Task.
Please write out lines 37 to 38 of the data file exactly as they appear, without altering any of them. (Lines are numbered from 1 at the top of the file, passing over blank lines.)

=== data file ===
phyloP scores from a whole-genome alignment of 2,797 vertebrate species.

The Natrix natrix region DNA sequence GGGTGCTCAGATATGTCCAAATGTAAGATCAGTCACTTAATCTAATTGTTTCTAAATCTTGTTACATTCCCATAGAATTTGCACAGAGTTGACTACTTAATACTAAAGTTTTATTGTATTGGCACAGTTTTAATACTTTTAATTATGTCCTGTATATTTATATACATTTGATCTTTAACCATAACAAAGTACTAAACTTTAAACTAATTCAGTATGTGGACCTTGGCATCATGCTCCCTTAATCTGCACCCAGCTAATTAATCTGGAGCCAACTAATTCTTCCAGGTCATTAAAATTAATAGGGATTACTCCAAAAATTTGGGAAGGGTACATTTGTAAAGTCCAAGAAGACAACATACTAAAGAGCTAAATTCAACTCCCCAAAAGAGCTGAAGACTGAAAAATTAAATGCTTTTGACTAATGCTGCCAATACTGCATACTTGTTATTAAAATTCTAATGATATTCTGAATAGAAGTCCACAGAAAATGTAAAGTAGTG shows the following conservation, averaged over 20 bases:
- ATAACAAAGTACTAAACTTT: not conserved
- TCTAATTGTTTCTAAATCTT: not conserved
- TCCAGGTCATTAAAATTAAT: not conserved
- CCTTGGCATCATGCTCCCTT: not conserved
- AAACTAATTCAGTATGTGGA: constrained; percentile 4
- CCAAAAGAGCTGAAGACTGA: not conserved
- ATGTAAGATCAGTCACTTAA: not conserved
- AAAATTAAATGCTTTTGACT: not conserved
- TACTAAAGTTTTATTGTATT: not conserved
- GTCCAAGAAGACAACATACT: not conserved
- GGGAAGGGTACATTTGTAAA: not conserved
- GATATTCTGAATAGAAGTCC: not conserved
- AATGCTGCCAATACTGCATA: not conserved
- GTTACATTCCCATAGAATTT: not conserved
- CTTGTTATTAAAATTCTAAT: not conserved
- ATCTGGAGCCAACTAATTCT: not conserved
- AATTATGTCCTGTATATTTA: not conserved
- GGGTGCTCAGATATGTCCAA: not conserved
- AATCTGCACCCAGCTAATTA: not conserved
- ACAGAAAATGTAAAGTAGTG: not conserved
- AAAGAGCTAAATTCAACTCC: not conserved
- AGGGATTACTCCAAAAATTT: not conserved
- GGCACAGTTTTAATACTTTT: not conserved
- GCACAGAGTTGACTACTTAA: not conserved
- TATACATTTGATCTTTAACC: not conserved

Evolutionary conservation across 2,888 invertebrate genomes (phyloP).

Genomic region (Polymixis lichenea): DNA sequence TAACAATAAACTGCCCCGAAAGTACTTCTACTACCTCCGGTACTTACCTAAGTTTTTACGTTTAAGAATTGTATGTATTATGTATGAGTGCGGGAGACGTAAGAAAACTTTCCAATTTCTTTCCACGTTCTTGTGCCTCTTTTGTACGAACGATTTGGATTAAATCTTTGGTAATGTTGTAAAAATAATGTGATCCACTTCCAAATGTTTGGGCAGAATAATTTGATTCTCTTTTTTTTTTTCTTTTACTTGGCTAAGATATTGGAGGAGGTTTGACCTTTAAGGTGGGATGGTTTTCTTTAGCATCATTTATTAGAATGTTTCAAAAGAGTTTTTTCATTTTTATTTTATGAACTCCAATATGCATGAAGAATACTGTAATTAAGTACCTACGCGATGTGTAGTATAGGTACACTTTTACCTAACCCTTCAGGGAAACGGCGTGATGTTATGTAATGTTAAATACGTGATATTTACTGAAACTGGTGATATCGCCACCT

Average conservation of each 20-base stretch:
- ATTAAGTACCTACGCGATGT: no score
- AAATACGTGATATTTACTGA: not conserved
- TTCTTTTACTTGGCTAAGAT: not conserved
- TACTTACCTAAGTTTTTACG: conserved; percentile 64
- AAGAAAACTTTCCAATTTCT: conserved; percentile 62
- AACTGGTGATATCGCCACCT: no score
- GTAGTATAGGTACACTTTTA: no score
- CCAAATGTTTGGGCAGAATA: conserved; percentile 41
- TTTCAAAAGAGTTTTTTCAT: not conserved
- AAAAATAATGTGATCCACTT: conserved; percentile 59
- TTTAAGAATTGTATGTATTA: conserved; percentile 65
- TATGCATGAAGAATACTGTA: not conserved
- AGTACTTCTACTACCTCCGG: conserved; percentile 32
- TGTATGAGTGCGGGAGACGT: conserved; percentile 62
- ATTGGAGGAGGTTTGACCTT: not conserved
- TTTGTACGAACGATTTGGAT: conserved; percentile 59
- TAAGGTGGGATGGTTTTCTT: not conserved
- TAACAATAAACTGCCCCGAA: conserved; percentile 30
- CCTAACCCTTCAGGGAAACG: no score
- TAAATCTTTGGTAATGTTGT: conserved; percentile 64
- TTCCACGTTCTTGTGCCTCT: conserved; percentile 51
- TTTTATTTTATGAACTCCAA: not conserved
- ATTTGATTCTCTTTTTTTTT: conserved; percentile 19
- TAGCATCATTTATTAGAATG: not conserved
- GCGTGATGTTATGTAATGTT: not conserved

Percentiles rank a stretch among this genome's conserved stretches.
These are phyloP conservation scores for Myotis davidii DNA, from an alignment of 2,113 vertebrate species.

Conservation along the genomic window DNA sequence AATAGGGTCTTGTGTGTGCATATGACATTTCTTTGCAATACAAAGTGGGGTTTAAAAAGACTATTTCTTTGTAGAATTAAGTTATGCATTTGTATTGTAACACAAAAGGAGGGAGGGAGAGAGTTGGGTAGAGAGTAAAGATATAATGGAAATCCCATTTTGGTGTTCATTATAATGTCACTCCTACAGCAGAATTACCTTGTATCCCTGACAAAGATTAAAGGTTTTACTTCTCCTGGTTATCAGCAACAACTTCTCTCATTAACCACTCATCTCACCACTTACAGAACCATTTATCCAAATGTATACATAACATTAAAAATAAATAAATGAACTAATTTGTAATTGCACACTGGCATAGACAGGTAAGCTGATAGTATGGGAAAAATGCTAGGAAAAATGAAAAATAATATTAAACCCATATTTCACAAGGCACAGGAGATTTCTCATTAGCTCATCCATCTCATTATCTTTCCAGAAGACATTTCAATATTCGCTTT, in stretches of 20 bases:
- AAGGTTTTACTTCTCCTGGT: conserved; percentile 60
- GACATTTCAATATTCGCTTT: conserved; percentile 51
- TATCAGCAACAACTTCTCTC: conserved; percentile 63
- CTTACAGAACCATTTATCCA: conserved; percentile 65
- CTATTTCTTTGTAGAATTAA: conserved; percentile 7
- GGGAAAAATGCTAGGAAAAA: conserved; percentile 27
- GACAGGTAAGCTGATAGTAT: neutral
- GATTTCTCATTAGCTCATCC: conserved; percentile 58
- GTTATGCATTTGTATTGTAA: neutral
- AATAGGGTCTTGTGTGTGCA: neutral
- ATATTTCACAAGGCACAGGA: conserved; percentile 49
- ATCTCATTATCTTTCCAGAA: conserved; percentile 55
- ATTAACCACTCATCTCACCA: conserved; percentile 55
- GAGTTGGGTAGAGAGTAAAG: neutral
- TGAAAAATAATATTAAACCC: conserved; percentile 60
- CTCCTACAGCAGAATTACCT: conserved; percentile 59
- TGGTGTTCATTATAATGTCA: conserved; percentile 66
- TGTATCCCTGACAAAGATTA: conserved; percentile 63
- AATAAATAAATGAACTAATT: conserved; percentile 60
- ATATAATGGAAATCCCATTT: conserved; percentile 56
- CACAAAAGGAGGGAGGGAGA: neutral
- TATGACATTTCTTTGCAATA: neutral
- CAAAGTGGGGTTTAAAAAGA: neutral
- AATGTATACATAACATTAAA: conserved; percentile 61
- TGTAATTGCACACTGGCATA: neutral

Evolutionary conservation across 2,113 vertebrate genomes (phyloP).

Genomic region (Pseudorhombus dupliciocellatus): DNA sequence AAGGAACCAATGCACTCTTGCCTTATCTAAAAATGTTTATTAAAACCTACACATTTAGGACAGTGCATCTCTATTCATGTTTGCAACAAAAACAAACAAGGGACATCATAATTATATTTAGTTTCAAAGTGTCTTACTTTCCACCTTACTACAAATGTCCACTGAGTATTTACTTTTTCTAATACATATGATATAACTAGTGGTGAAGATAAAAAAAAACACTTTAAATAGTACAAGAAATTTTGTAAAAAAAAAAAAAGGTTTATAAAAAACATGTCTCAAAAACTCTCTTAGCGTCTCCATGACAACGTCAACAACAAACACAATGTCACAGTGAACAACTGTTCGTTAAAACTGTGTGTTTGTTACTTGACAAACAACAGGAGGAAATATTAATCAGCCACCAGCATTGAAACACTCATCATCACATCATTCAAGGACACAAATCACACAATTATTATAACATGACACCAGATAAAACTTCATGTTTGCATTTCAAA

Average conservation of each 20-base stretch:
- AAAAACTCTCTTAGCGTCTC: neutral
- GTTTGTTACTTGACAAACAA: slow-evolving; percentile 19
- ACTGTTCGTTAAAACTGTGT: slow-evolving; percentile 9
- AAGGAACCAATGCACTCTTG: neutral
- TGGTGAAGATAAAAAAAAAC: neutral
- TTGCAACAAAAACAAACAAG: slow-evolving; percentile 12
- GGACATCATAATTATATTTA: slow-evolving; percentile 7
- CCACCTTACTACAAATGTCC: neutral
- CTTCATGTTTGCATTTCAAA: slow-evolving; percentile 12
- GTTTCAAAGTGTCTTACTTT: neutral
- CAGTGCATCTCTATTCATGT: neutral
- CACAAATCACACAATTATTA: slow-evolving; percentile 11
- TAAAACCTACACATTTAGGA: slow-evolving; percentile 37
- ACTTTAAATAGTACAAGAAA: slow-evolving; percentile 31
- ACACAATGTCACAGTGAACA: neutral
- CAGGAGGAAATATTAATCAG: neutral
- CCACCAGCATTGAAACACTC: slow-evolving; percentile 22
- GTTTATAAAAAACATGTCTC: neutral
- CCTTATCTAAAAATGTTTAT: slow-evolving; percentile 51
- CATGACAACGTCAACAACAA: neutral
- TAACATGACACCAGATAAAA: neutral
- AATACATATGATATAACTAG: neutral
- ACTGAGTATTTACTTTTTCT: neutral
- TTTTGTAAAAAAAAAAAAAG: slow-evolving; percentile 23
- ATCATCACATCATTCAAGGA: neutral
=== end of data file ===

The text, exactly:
- GTAGTATAGGTACACTTTTA: no score
- CCAAATGTTTGGGCAGAATA: conserved; percentile 41